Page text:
In last week’s post, I wrote, “It is one thing for your grip to be identical for every shot. That takes lot of practice, and is a good subject for another post.”
I use the phrase, “a good subject for another post” without following through more often than I should, but this week I’m following through.
My topic is what your hands are supposed to feel like as you take your grip — again, something you read very little about in discussions of the grip.
Most of what is written describes what the grip is supposed to look like. What it feels like is just as important in having your grip be identical every time you pick up a club. Your grip can look right, but still be off. It has to feel right, too.
Let’s begin without a club in our hand. We’ll take an air grip, so the feel of the club in our hands does not distract us from the main points of how the hands should feel when they come together.
The key feeling of the hands working as one lies where the side of the left thumb rests in the pocket of the right palm. It is not enough for the left thumb just to be placed there.
There needs to be a feeling that the thumb is locked into that place, and there is only one placement that will give you that feeling. A shift of even a quarter-inch either way, by sliding the thumb in the pocket, is enough to destroy that connection.
I have written that there needs to be a slight bit of pressure in this spot so the hands stay together, but that is not what I’m talking about now.
I mean a feeling that the left thumb and right palm touch each other, fitting so neatly together, that you feel as if someone who tried to pull your hands apart couldn’t do it.
The second feel is of the right little finger interacting with the back of the left forefinger and middle finger.
There are lots of places this little finger can go. Wherever that is for you, it needs to have the same feeling as the left thumb does — it’s comfortably in place, but fitting in with the other hand, in this case, the left, in an inseparable way.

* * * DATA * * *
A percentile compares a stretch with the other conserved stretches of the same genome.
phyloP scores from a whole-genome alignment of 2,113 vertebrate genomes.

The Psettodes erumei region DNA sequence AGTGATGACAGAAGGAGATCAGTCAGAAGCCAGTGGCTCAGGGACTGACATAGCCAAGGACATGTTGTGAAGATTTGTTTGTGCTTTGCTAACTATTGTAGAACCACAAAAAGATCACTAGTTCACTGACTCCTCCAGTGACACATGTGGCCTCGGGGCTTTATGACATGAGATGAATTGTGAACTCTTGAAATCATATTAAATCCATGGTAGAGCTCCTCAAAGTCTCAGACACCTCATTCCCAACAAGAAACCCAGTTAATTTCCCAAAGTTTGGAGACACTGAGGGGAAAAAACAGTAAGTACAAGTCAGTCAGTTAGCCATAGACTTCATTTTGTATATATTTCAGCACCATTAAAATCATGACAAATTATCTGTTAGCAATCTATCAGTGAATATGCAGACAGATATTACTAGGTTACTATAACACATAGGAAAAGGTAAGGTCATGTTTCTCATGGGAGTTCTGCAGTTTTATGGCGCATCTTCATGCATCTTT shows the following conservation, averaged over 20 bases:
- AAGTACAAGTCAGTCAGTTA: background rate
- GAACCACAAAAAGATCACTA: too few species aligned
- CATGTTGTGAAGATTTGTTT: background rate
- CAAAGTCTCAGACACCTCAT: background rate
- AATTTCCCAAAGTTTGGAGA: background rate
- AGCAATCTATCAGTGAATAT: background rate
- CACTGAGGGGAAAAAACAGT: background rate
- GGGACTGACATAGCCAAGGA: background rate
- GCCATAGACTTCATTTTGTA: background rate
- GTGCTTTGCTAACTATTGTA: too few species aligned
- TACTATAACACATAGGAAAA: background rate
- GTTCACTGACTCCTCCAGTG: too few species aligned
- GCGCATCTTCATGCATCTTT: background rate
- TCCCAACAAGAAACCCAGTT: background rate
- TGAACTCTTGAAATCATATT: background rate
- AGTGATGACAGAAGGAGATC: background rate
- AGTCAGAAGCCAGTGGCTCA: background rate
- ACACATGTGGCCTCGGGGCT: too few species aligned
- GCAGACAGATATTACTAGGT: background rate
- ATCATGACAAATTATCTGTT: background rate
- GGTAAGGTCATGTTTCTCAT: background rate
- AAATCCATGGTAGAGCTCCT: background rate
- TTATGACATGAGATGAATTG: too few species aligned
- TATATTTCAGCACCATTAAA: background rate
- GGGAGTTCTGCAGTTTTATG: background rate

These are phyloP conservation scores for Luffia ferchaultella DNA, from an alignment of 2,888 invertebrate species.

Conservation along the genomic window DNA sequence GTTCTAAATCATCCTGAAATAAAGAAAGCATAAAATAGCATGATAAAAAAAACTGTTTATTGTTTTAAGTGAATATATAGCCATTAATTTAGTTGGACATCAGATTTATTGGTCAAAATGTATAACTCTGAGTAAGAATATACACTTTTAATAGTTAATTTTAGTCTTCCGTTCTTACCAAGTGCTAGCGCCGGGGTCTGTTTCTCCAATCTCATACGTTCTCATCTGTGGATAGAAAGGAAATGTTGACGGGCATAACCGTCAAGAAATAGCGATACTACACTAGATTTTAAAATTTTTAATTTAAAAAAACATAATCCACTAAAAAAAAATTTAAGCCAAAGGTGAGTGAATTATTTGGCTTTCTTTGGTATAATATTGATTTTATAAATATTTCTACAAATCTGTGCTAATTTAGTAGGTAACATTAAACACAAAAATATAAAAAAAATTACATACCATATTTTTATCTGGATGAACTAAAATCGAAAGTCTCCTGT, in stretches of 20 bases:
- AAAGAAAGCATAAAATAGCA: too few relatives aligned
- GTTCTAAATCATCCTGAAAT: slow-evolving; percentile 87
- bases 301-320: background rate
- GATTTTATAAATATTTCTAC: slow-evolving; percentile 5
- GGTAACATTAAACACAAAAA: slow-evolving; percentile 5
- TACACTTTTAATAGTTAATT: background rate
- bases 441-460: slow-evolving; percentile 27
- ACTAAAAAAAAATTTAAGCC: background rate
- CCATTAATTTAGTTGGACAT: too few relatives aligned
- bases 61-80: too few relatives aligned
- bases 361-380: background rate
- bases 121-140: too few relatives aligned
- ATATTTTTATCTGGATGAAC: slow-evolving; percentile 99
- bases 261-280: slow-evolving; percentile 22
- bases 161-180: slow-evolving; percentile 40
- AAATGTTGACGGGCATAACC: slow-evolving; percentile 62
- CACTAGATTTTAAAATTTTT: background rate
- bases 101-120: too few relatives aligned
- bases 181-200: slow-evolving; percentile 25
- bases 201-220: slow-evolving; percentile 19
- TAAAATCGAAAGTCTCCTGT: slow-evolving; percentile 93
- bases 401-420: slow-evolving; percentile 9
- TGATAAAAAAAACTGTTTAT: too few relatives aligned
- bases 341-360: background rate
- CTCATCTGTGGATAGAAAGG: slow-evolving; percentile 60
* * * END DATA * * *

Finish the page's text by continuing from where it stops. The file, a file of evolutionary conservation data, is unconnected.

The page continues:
Those two fingers, the left thumb and the right little finger, are what lock the hands together — not because they are fixed in place by pressure, but because they are in the right place.
Now we can pick up a club and work with the fingers that actually hold it. They are the last three fingers of the left hand and the first three fingers of the right hand.
The feeling in the last three fingers of the left hand is that they, and no others, are holding the club. That doesn’t mean to squeeze those fingers, just hold on with them.
The feeling in the first three fingers of the right hand is of stability. They support the action of the last three fingers of the left hand, but do not take over their function.
The segment of the right forefinger closest to the palm presses gently against the handle of the club. That pressing action keeps the right hand rotated inward a bit, in support of the left thumb resting against the right palm, to keep the hands from coming apart.
In all, none of these feelings should be pronounced. There should be firmness, but light firmness and not heavy or tense firmness.
Finally, regarding grip pressure, you know how Sam Snead said you should hold the club as if it were a little bird? Sam Snead had large hands and very strong hands. You might not be able to get away with holding a club that lightly.
If you feel the handle pressing against, but not compressing, the soft pads of your palm and the underside of your fingers, that is about right.